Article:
I don’t even know what to call myself. Am I an Abbeyess? Downtonian? Whatever you come up with I love the PBS series Downton Abbey. I love historical fiction, the fashions of the era, and pretty much all things “angophilian.” Season three we even dressed up and attended the premier party at the Missouri History Museum. Last night marked the fourth season of this fantastic program and I was predictably glued to my seat. There were two themes I was reminded of from last night’s program.
1. Sometimes you have to be invited back to the land of the living. At the end of last season we see everybody’s favorite character Matthew Crawley die in a tragic car accident moments after meeting his firstborn son. His wife Mary has been trapped in the horrid fog of loss and despair for the last six months. Her grandmother, the Dowager Countess, reminds her in last night’s episode that Mary has a very clear cut choice. To reside in the land of the living or in the dead. We’ve all been through times of grief. We’ve all needed that time to heal. And then we’ve almost all needed that tough love individual to invite us back into the land of the living. It doesn’t negate our loss or pain it’s just simply an invitation to continue living within a new reality.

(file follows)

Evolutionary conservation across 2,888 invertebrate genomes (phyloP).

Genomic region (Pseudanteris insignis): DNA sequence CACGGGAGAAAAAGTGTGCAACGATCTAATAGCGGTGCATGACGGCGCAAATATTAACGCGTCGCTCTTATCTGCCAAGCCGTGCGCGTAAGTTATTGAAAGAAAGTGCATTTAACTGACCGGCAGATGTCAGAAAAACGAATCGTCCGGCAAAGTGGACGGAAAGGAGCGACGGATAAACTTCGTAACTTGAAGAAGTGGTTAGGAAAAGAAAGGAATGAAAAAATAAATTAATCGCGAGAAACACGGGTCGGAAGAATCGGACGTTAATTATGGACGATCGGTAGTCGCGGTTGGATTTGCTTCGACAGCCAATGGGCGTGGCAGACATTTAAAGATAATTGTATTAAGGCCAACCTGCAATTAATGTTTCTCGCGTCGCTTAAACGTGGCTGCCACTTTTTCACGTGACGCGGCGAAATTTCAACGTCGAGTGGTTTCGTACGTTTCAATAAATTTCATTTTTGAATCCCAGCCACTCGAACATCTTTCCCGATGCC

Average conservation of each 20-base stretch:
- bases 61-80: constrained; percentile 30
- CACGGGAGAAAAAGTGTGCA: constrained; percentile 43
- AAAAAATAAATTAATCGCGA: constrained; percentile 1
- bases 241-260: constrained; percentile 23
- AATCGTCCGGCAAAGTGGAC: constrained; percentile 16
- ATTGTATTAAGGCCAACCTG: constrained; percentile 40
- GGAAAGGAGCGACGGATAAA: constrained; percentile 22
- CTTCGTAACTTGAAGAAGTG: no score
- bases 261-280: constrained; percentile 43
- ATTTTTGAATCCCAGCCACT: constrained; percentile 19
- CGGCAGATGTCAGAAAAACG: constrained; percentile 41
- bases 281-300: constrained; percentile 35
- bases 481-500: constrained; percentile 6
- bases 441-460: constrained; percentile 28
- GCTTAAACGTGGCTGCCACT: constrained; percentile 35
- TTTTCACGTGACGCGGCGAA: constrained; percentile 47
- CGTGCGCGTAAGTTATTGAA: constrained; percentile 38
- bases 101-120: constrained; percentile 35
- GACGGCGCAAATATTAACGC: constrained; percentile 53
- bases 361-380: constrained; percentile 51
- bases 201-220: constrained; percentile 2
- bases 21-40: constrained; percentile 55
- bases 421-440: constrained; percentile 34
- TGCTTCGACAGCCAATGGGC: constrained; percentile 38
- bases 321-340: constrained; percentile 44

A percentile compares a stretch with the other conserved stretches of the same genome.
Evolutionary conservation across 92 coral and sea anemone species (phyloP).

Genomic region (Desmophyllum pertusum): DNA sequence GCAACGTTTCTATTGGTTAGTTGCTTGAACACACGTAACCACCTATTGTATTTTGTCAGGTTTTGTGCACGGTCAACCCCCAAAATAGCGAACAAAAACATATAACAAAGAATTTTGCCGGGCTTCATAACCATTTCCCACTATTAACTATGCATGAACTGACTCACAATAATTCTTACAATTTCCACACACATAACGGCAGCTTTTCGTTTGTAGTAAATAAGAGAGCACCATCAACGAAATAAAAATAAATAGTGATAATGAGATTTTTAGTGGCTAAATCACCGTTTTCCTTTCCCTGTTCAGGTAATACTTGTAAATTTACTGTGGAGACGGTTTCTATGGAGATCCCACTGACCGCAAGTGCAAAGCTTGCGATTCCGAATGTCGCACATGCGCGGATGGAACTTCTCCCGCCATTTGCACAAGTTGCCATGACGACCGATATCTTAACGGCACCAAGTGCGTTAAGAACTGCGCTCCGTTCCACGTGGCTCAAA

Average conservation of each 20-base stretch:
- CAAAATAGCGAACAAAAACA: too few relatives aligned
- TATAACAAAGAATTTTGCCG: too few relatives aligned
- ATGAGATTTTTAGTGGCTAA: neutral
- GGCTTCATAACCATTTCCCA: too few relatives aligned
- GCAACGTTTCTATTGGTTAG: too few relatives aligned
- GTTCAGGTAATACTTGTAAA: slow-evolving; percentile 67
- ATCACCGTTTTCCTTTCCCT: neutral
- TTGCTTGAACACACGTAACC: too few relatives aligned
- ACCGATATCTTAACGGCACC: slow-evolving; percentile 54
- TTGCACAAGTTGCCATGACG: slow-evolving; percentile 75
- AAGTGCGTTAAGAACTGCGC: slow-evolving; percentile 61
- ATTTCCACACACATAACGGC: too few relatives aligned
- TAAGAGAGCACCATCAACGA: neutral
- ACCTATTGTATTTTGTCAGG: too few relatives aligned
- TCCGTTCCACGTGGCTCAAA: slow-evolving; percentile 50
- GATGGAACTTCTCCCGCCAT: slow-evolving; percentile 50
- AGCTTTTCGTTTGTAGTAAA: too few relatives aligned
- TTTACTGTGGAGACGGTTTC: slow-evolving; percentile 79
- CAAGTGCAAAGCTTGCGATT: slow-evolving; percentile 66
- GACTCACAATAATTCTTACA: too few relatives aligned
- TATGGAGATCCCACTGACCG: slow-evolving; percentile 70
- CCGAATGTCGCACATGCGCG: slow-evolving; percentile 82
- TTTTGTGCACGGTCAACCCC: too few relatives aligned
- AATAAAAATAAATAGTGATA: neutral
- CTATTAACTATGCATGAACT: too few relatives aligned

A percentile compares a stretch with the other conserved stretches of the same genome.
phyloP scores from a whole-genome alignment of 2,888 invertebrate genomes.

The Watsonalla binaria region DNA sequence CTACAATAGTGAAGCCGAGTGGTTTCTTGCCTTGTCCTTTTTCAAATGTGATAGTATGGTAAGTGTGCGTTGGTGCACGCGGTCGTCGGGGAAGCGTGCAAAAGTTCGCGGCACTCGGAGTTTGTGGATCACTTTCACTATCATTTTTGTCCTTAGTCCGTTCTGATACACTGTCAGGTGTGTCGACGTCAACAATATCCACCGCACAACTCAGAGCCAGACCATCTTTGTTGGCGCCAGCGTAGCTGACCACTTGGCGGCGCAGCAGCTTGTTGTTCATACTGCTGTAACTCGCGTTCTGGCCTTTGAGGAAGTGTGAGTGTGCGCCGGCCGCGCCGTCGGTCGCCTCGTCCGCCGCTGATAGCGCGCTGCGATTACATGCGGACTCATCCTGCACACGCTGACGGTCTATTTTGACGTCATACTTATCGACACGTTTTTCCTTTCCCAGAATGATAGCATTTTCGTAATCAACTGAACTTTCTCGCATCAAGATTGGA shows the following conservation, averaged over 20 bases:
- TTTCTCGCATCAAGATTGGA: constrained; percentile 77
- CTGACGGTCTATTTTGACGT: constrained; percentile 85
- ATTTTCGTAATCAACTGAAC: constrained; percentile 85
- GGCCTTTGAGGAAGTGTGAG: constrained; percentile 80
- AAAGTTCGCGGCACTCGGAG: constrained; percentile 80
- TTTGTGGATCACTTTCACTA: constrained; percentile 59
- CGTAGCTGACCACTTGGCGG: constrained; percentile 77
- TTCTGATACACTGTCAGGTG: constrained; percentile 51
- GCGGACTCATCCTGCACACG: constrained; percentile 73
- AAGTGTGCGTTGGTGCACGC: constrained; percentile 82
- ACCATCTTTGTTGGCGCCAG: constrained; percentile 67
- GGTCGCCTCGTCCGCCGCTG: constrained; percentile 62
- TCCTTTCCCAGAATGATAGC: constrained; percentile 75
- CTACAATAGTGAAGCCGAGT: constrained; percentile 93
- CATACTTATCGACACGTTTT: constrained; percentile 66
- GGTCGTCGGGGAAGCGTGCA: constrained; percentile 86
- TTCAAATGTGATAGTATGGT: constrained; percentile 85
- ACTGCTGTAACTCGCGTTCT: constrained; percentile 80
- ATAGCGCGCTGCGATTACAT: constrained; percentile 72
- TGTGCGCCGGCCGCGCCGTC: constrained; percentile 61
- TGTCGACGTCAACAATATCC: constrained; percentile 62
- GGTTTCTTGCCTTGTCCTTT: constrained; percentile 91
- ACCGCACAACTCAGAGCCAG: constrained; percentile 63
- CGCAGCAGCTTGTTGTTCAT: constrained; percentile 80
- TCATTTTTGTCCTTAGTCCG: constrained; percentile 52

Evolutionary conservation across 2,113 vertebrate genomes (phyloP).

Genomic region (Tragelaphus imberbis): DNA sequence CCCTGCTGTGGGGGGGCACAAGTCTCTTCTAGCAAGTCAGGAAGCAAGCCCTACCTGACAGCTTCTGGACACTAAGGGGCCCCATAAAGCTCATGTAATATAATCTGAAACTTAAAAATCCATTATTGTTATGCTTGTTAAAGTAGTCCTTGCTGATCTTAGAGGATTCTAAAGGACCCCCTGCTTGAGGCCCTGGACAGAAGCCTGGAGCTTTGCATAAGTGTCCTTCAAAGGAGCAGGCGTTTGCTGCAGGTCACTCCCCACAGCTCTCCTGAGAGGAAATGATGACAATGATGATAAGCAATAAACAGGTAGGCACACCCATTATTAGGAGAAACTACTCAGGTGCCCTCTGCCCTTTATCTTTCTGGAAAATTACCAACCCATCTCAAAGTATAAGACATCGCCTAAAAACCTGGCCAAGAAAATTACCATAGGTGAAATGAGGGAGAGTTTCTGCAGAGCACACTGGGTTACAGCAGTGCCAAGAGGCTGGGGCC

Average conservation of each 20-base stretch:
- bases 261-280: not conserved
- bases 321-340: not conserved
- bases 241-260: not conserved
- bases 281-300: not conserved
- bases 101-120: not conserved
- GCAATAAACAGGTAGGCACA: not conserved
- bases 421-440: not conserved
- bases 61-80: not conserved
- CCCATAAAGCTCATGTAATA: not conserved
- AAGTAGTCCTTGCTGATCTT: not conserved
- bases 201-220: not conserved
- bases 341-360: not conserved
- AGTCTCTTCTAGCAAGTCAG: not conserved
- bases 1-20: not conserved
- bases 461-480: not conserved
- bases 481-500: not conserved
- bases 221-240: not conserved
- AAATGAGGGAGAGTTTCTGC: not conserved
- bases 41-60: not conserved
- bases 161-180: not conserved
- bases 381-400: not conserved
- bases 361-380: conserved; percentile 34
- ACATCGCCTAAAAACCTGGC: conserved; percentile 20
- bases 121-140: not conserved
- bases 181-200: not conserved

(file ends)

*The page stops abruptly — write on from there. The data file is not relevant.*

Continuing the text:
2. Sometimes you have to pushed back into the land of the living. The Granthams are no stranger to grief and despair. How else would this be such a fantastic tv drama? In attempt to protect his daughter and to stay true to the social mores of the time, Lord Grantham feels Mary should not be pushed into making any decision or take on any responsibility that might cause her more tears or stress. He enables her grief to continue. However, Mary’s brother in law Branson who is no stranger to loss himself as well as Carson the butler empower Mary to think for herself. Carson reminds Mary what she was made of before this tragedy by stating “you’re strong enough for the task.” When life events happen as we can count on them to, we all need those people in our lives who will give us a boost of confidence when our world has been shattered.
In this life we will endure pain, suffering, and loss. Whether it be in relationships or illness and disease, we can’t be too surprised by facts of life in which we have no real control. However, what we do have control over is whether we accept the invitation back to the land of the living or don’t push back if we are gently pushed into the land of the living.